Nowadays a person does not need to be a security expert to hack into your devices or hijack your session, because there are such programs made available for those “hackers”. For example, few months ago there was one popular tool called FireSheep that runs in Mozilla Firefox as a plug-in, it can automate session hijacking attacks over unsecured Wi-Fi networks, allowing anyone to hijack other users in a public network. Although Facebook and Twitter have already patched the vulnerability, the tool still can be used in other websites.
Session hijacker tool is actually a packet sniffer that monitors traffic between a Wi-Fi router and users connecting to the network. It can then do their dirty work based on the collected packets. Session hijacking is a method of taking over a web user session by obtaining the session ID and then disguising as the authorized user. It means that you wouldn’t even know when they hijacked your session, surfing the websites and doing stuff using your account.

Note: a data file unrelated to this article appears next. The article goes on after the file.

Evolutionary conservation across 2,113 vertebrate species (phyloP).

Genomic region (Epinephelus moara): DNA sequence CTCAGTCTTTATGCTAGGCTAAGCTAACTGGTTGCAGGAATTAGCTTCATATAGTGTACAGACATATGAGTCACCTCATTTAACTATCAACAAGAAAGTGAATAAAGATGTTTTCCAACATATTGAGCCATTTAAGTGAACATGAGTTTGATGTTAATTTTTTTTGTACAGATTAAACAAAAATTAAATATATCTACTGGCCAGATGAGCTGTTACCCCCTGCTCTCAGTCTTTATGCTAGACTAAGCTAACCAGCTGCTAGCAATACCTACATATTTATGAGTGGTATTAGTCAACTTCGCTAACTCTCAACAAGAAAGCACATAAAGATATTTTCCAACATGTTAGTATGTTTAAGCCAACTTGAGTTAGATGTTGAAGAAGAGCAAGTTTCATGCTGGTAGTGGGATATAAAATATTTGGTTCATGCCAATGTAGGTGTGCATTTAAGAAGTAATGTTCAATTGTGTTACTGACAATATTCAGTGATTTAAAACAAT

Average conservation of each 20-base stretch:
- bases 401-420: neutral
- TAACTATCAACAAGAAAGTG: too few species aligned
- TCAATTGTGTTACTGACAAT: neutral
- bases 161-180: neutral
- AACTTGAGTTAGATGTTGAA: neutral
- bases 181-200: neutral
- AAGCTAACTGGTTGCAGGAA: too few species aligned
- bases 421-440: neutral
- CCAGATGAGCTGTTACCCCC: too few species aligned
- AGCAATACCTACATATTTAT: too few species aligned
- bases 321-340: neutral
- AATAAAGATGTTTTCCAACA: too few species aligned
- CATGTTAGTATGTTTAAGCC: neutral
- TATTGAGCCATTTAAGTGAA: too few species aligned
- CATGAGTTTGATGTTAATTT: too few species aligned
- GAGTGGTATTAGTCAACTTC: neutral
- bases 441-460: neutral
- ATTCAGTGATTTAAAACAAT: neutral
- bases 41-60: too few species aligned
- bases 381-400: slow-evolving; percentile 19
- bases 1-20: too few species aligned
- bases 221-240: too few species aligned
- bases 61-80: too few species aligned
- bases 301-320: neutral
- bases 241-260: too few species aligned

Similar to FireSheep, there is another tool now specially made for mobile phones! FaceNiff is an Android application that allows you to sniff and intercept web session over public WiFi. It requires a rooted android phone (similar to iphone’s jailbreak). Below shows how easy it was to hijack a Facebook session:
Imagine you are in a big public WiFi network like university campus accessing sensitive data, your account and data is not safe. Therefore to protect against these hijack attacks, the first and more important step is to use HTTPS to surf the web whenever possible. Although HTTPS still does not promises 100% protection because you are still using public network, but it does provide extra protection for free, so why not? Twitter and Facebook have HTTPS enabled, maybe not by default, but they can be easily enforced. Here’s how:
To enable HTTPS in Twitter, go to Settings > Account tab > Tick “Always use HTTPS” checkbox
To enable HTTPS in Facebook, go to Account Settings > Settings tab > under “Account Security” > Tick “Secure Browsing (https)” checkbox
However in Facebook, not every apps or games has HTTPS so when you load a game, Facebook might temporarily disable HTTPS.
The main idea of HTTPS is to create a secure channel over an insecure network. This ensures reasonable protection from eavesdroppers and man-in-the-middle attacks, provided that adequate cipher suites are used and that the server certificate is verified and trusted.
More info about HTTPS
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